As it grew, Deal became not just a success, but a phenomenon. “I genuinely think there are moments of Deal Or No Deal that are some of the tensest, most exciting moments in British TV,” says Olver (he's right).
I remember the one-two punch that awaited me when I came home from school: Countdown at 3.45, Deal at 4.15. At one point, the show attracted a 51 percent share of the entire TV-watching audience – a milestone even in the pre-streaming era. It was a unique time in British daytime programming. Connolly remembers students going mad for it all of a sudden; on one occasion, in a filming break, he went to the toilet, where he stood in between two lads dressed as bankers. One of them leant over to the other and said, “Mate, that was a classic deal.”
In an era in which game shows could be a bit mean (The Weakest Link was arguably the most popular in the UK at around this time), Deal took off not just because of its unpredictability, not just because of the Banker, but because of its sense of companionship.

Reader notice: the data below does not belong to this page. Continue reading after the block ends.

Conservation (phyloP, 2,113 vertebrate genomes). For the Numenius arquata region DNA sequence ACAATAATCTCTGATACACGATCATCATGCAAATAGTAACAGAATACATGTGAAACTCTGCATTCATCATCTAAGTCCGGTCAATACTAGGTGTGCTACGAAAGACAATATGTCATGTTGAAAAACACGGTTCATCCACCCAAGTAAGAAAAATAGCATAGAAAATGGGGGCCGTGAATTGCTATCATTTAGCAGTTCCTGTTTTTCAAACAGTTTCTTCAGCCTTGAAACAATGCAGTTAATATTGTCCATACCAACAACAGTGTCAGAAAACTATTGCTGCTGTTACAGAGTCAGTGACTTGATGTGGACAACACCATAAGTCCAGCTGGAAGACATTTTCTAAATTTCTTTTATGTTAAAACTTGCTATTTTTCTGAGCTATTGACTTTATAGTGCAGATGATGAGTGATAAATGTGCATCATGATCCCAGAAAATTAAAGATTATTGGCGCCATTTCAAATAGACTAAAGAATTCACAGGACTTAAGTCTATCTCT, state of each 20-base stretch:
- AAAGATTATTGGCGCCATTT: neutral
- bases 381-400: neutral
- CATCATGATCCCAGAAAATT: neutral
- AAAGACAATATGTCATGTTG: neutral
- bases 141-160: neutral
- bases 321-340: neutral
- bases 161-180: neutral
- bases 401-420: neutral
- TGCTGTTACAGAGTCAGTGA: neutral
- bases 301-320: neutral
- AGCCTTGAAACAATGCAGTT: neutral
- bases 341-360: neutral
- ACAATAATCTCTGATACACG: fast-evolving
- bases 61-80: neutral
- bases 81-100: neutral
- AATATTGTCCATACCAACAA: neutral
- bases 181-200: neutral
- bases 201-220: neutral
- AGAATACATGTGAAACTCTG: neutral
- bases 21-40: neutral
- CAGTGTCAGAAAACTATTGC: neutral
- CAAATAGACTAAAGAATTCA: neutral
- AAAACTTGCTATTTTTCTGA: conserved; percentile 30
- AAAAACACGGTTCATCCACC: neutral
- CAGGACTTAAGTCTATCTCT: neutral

“Deal Or No Deal was very warm, and it was all-inclusive, and you were family,” says Horne. This would never have happened if the players weren't likeable themselves, and it is them, the “everyday orators”, with whom Connolly credits the show's astronomical success.
“That's why Deal ran for nearly 3,000 shows, or whatever it was,” he says. “Because you have this skeleton… but the player provides the flesh.”